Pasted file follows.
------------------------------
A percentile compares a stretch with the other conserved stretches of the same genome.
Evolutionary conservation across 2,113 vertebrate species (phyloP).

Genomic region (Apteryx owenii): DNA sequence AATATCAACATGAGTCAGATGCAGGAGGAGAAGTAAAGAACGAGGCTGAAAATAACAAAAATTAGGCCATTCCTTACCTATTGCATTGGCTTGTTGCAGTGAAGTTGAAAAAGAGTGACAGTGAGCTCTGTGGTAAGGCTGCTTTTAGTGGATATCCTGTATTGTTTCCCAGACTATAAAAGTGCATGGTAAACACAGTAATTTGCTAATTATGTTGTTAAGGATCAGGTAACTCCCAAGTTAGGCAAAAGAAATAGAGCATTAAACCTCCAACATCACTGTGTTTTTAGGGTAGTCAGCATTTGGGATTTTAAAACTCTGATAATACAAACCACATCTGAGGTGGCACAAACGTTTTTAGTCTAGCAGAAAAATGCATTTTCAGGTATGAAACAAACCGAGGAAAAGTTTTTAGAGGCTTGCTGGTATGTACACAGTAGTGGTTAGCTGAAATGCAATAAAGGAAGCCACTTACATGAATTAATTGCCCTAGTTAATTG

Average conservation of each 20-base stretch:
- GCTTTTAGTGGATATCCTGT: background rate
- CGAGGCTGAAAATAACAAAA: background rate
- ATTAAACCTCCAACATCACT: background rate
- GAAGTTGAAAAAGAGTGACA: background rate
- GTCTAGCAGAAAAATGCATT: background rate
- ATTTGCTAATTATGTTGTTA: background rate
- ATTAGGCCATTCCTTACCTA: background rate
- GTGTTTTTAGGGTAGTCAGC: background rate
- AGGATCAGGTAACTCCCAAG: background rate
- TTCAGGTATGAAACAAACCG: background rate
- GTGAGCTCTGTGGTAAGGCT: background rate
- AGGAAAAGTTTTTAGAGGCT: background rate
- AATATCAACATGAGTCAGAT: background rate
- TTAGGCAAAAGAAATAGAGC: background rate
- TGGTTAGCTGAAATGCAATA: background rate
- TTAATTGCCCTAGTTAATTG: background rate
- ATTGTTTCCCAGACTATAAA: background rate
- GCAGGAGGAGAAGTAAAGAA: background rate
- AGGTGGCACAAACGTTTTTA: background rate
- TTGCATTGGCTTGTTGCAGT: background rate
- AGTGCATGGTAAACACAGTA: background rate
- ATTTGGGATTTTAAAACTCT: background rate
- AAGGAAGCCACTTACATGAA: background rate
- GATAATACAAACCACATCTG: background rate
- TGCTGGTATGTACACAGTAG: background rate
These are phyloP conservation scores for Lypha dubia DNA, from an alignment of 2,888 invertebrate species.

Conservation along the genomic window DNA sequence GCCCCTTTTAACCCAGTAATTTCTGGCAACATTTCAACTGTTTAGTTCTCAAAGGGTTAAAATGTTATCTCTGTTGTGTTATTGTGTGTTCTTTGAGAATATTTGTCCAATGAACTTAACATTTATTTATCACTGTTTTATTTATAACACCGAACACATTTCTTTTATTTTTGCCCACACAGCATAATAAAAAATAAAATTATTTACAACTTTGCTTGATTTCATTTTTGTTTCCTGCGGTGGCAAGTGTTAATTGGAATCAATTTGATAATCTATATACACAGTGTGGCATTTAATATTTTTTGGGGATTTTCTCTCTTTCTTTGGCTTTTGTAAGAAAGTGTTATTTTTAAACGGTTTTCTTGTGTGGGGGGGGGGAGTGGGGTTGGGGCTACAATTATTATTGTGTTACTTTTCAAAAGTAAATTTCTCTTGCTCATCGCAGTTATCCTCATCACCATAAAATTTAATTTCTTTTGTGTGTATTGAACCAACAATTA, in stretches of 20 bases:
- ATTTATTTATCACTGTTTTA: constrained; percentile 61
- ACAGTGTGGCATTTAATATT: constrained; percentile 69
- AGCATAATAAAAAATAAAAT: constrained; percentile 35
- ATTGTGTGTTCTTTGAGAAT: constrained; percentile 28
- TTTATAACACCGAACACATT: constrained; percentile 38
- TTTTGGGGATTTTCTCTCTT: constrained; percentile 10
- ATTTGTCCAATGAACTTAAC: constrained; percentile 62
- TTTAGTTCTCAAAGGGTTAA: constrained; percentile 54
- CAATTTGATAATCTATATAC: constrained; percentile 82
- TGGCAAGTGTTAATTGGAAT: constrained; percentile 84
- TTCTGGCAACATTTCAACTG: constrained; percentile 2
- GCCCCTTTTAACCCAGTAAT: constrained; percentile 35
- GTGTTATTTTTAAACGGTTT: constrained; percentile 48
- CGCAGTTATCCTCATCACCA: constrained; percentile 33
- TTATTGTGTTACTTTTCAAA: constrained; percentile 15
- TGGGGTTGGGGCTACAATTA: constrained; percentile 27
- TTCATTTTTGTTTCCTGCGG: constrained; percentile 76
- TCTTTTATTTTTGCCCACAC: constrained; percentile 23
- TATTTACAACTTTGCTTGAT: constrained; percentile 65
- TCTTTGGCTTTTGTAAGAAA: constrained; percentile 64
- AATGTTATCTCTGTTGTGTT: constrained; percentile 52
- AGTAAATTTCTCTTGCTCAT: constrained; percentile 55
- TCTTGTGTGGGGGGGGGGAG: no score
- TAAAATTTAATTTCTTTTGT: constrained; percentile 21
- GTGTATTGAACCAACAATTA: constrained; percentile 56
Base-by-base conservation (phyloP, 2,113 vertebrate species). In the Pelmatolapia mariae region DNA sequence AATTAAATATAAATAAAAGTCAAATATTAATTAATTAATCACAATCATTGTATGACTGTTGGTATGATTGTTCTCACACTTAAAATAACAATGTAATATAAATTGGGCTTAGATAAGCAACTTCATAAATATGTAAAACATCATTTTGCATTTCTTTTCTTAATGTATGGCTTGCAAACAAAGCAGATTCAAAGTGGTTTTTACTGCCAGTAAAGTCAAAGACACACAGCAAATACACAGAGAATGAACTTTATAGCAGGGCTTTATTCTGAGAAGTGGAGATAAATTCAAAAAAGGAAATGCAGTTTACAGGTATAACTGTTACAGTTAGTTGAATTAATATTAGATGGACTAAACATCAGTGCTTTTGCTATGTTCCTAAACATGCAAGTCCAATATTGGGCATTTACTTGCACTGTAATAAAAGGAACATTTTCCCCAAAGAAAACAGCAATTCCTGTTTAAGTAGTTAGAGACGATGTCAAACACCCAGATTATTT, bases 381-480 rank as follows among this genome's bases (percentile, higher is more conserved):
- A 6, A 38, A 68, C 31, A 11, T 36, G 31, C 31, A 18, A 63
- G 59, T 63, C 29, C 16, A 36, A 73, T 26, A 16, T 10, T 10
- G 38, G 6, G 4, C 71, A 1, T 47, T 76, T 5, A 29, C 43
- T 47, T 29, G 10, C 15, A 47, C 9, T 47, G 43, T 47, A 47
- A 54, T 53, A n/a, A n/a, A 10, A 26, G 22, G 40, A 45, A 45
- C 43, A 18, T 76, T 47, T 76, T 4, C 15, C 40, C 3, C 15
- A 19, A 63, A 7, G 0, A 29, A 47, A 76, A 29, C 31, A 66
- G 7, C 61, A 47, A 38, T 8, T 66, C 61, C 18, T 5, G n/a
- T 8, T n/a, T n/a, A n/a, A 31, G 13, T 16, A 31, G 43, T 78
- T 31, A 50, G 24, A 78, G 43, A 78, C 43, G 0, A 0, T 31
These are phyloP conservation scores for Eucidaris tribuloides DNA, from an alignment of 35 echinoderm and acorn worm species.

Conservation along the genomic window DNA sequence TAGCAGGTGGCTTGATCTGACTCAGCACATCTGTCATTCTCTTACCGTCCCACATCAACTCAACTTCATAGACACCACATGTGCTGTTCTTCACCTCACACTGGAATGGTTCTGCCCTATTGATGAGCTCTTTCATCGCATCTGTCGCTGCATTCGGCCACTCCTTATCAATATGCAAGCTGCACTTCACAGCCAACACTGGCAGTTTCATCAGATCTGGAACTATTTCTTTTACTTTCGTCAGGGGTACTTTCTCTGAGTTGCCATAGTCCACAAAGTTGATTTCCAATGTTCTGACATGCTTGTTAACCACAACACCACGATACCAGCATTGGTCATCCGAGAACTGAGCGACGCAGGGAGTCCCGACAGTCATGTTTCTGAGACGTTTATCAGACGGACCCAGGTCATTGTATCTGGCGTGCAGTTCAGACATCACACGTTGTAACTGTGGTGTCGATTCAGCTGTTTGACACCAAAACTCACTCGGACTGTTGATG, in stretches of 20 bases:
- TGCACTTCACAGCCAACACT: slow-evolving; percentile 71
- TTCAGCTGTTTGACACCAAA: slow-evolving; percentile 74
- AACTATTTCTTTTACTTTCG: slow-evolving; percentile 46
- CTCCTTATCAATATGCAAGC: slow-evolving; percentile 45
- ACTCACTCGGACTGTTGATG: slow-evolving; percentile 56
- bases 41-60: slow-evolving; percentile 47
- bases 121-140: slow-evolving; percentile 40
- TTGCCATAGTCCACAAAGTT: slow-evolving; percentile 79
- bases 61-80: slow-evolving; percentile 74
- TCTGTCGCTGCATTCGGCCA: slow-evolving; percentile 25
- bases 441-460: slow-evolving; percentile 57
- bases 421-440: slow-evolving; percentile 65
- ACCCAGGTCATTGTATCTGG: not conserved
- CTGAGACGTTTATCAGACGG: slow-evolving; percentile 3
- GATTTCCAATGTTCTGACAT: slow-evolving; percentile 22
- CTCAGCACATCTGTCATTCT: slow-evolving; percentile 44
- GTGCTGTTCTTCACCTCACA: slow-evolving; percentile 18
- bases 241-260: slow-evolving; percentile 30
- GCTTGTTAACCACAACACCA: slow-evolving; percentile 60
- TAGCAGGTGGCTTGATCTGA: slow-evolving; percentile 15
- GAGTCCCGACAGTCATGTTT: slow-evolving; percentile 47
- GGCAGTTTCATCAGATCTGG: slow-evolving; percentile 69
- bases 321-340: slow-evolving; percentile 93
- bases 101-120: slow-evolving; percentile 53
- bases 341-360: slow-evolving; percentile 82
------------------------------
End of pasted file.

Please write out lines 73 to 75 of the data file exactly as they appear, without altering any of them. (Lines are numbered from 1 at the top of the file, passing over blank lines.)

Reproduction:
- CTCCTTATCAATATGCAAGC: slow-evolving; percentile 45
- ACTCACTCGGACTGTTGATG: slow-evolving; percentile 56
- bases 41-60: slow-evolving; percentile 47